Contributions of Dr.Verghese Kurien

Dr. Verghese Kurien, the chairman of the National Dairy Development Board, was in charge when Operation Flood began. Dr. Kurien pushed the cooperatives to support the revolution with his exemplary management abilities. As a result, he is credited with being the White Revolution's architect and the father of the White revolution. The movement that turned this Operation Flood in India into the White Revolution was supported by a number of large corporations. Anand Milk Union Limited (AMUL), a Gujarat-based corporation, was the major initiative behind Operation Flood Program's accomplishments.

Different phases of the white revolution

The operation flood or the White revolution was launched in three phases. These phases are discussed below:

Phase I

Phase I began in 1970 and continued for ten years, or continued until 1980. The sale of butter oil and skim milk powder that the European Union contributed through the World Food Program helped to pay for this phase. In the first stage of Phase I, specific goals were established for the successful implementation of the program. One of these objectives was to enhance the milk marketing strategy in major cities.

Phase II

Phase II lasted from 1981 to 1985, a period of five years. This phase saw a rise in milk sheds from 18 to 136, an increase in milk outlets to roughly 290 metropolitan markets, and the establishment of a self-sustaining system with 4,250,000 milk producers divided among 43,000 local cooperatives. Due to the cooperative's direct selling of milk, domestic milk powder output increased from 22,000 tonnes in 1980 to 140,000 tonnes by 1989, and the sale of milk likewise increased by several million litres per day. The dairies established as part of Operation Flood were the only cause of all the improvements in production.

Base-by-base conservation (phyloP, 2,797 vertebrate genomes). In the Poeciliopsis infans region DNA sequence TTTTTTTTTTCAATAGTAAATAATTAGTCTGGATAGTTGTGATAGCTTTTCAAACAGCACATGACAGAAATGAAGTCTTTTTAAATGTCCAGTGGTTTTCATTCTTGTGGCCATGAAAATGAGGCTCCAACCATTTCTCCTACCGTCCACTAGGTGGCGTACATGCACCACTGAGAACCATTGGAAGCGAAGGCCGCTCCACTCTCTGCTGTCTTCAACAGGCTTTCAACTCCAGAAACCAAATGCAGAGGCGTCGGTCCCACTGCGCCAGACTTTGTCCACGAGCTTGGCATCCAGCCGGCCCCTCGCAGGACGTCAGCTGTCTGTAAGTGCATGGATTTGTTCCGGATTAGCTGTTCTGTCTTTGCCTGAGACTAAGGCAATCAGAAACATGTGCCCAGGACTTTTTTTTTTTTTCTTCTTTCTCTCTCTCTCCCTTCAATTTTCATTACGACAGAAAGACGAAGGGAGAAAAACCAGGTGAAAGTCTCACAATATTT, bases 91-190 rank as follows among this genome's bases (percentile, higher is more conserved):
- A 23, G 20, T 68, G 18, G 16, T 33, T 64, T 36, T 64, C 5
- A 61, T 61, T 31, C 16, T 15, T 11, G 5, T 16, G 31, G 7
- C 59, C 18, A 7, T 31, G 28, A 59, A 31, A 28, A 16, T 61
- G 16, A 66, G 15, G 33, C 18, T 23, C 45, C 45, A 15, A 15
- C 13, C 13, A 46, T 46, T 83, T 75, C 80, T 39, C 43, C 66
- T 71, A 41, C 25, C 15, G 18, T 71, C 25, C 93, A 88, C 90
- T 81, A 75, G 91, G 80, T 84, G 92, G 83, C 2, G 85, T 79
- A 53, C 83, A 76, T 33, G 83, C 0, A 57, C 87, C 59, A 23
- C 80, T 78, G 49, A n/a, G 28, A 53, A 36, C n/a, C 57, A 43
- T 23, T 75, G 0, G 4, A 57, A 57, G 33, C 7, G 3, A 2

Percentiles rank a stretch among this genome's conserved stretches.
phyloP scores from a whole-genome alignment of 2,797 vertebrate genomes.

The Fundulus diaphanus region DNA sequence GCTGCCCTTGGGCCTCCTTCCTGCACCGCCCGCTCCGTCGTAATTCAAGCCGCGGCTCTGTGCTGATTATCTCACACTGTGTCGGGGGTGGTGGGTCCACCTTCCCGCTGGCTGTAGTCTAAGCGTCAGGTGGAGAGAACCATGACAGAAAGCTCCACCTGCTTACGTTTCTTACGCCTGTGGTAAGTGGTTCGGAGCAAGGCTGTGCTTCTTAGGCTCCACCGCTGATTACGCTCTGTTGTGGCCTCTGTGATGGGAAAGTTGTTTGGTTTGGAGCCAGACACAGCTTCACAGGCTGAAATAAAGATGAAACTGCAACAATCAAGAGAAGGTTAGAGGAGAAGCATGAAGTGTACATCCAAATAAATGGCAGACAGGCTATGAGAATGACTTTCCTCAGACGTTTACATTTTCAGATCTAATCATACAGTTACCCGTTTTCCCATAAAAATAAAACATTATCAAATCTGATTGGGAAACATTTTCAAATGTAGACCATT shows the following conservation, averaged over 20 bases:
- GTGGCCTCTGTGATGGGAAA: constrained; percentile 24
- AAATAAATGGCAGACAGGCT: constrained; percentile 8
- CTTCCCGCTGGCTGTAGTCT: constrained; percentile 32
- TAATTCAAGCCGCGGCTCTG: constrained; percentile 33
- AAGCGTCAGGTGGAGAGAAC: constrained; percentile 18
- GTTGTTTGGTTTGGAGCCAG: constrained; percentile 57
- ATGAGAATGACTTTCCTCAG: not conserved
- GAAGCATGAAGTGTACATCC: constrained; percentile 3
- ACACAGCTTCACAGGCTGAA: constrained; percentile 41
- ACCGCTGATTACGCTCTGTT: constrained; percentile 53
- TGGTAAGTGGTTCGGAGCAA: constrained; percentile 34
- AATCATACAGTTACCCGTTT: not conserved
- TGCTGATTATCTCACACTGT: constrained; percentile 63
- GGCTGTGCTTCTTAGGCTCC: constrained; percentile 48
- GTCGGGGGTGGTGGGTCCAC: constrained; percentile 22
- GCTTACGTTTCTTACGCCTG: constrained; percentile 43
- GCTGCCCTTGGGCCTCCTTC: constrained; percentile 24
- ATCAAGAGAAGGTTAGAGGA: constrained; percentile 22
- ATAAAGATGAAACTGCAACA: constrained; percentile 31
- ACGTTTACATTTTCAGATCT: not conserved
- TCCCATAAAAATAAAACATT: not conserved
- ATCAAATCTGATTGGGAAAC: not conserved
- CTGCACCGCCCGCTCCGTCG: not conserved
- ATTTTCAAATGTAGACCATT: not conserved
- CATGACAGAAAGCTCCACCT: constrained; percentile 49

Phase III

Phase III also lasted for nearly ten years, from 1985 to 1996. The program was given a finishing touch during this phase, which allowed the dairy cooperatives to grow. Additionally, it improved the infrastructure needed to buy and sell more milk. Over 3.5 crore dairy farmer members were connected via 73,930 dairy cooperatives that had been established at the conclusion of the White Revolution or Operation Flood. There are currently several hundred highly effective Cooperatives operating in India as a result of the White Revolution. So many Indian communities are now prosperous because of this revolution.

Significance of the white revolution

Some of the significances of the white revolution are listed below:

  • In India, the White Revolution contributed to a decline in business fraud.
  • It made India the world's top producer of milk and milk products.
  • It also contributed to the eradication of poverty.
  • Operation Flood gave the dairy producers ownership over the resource they had produced.
  • It aided the dairy producers in taking control of their own growth.
  • A ‘National Milk Grid’ was established to link milk producers with customers in more than 700 cities and villages across the nation.
  • The revolution simultaneously increased customer satisfaction and decreased regional and seasonal price variances.
  • It made sure that the dairy producers receive a significant portion of the price that consumers pay.
  • It raised the level of living for rural residents and advanced the rural economy.
  • White revolution resulted in a more organised dairy sector in metropolitan cities like Mumbai, Kolkata, Chennai and Delhi through marketing.

Drawbacks of the White Revolution

The White revolution was associated with drawbacks also. The main drawbacks of white revolution are listed below:

  • The White revolution gave more importance to exotic breeds of cattle because imported breeds produce more milk than Indian breeds. Examples of exotic breed include Jersey.

Fig: Jersey

  • White revolution has resulted in the decimation of Indian breeds or indigenous breeds as the farmers gave importance to the high milk yielding exotic milch breeds. Examples of the indigenous breed include Vechur cow.
  • Exotic breeds gave higher yields, but they require more feed also. Body size of the exotic breed is huge and their milk and meat production is also high, accordingly they require more feed. Examples of exotic breed include Ayrshire.